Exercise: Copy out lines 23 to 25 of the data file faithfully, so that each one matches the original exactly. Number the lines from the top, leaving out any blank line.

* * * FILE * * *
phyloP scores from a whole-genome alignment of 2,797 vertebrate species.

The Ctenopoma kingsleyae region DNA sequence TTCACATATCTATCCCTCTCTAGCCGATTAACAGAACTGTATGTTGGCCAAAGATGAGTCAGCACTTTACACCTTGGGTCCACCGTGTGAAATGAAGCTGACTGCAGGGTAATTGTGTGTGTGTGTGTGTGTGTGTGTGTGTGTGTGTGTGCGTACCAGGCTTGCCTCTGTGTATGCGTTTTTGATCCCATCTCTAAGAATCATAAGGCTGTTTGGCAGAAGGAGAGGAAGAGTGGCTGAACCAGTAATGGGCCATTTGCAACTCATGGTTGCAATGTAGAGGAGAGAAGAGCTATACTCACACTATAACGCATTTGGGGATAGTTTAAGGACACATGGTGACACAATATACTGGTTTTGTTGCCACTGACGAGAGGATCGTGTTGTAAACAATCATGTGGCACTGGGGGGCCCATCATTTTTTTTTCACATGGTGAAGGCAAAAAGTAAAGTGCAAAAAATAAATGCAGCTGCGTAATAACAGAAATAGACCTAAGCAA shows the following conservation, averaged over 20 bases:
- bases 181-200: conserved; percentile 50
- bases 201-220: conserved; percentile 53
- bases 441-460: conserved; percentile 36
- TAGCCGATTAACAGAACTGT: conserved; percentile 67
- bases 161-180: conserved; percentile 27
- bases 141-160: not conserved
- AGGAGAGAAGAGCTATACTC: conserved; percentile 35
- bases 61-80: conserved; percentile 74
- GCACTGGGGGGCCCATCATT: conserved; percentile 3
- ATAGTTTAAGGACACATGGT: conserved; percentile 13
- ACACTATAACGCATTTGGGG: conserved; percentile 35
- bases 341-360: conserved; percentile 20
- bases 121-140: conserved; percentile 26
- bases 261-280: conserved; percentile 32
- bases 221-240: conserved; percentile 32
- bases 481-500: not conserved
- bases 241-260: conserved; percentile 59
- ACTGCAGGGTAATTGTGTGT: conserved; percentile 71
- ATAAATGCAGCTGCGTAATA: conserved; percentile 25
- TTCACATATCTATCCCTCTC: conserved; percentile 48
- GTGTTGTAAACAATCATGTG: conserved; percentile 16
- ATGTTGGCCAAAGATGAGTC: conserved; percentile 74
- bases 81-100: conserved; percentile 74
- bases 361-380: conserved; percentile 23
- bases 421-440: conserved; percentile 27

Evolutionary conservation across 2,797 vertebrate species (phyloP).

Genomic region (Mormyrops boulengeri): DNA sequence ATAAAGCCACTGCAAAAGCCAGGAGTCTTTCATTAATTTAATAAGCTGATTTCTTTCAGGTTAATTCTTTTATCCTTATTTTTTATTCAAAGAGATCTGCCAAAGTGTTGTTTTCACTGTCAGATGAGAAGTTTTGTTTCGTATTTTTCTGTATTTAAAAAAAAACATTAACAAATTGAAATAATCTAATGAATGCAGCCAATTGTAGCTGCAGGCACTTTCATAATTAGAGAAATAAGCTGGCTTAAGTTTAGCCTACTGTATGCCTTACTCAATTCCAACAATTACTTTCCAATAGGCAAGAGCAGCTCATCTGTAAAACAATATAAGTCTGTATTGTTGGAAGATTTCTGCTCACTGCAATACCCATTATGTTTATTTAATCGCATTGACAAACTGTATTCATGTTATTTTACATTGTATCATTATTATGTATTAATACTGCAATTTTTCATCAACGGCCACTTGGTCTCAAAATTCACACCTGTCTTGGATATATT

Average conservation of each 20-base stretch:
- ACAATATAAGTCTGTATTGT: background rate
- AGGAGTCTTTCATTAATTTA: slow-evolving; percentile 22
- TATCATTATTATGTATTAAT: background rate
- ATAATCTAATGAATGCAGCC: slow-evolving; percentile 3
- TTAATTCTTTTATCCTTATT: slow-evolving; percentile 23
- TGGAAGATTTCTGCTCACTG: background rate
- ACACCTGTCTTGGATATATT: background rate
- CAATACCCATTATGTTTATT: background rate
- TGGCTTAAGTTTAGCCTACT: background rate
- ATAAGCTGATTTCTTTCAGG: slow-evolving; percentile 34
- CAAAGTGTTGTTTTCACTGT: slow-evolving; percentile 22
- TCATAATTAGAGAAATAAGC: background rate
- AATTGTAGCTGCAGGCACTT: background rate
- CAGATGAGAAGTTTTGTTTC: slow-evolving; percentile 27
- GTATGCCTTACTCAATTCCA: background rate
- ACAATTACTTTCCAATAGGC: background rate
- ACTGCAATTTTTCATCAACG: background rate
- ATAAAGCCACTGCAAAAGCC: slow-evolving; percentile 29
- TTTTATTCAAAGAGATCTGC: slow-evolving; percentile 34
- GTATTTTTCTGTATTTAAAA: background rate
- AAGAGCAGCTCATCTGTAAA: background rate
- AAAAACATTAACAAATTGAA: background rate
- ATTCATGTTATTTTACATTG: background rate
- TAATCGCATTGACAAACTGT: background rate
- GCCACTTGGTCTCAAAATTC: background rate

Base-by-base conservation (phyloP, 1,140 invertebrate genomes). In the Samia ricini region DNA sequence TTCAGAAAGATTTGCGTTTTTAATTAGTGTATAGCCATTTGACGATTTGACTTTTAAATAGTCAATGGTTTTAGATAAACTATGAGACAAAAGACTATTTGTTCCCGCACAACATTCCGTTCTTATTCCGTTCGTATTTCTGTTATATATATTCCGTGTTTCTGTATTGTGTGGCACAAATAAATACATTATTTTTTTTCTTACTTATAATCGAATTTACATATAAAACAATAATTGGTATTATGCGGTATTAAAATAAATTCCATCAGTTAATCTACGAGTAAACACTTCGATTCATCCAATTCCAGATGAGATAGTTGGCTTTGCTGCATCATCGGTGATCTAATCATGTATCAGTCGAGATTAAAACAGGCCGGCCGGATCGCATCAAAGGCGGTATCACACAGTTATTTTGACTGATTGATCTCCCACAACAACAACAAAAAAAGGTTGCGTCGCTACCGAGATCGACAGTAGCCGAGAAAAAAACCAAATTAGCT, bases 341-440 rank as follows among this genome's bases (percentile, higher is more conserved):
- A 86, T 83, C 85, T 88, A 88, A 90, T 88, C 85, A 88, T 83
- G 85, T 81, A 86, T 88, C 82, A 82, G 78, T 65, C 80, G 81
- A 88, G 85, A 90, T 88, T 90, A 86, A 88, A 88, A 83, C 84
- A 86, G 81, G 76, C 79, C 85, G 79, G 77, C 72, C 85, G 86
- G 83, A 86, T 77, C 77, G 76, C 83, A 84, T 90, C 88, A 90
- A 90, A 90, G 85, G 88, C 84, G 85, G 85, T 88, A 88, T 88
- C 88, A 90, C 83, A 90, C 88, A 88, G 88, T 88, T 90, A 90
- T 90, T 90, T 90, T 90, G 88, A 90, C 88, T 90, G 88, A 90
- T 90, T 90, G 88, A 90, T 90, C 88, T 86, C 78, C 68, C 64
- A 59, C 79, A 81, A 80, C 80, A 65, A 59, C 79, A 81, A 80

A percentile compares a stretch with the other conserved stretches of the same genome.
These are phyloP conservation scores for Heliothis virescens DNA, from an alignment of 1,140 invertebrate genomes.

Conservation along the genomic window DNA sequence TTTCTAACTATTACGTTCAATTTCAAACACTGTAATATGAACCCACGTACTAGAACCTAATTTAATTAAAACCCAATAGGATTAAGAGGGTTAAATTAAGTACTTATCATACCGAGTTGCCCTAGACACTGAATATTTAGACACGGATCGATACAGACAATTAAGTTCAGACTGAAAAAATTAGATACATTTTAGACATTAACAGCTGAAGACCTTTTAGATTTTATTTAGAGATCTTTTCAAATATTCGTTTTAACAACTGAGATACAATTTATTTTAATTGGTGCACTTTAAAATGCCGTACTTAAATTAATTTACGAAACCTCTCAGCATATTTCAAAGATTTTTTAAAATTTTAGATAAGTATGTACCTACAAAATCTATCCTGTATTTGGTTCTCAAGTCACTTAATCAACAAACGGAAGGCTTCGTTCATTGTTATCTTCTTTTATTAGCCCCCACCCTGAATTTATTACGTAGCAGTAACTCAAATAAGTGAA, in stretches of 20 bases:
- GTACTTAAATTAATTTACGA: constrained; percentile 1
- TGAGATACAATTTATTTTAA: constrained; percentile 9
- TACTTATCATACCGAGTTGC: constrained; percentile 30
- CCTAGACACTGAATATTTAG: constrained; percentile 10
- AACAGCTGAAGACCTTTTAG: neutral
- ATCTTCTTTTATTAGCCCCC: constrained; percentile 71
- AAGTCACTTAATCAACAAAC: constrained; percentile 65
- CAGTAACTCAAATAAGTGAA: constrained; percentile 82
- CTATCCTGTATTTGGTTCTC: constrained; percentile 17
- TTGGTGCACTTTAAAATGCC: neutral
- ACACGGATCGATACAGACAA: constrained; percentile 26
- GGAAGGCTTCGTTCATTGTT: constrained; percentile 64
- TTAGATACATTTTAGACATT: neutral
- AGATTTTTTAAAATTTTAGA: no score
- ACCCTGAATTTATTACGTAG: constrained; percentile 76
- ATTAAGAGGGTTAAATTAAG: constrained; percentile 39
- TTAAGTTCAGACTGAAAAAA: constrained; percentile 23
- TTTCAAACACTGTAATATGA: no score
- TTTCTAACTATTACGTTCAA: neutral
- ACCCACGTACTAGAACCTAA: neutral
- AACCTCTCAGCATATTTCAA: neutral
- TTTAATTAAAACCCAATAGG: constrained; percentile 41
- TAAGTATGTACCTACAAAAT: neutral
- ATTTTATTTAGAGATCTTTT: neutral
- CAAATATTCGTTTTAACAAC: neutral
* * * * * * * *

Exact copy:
- GTGTTGTAAACAATCATGTG: conserved; percentile 16
- ATGTTGGCCAAAGATGAGTC: conserved; percentile 74
- bases 81-100: conserved; percentile 74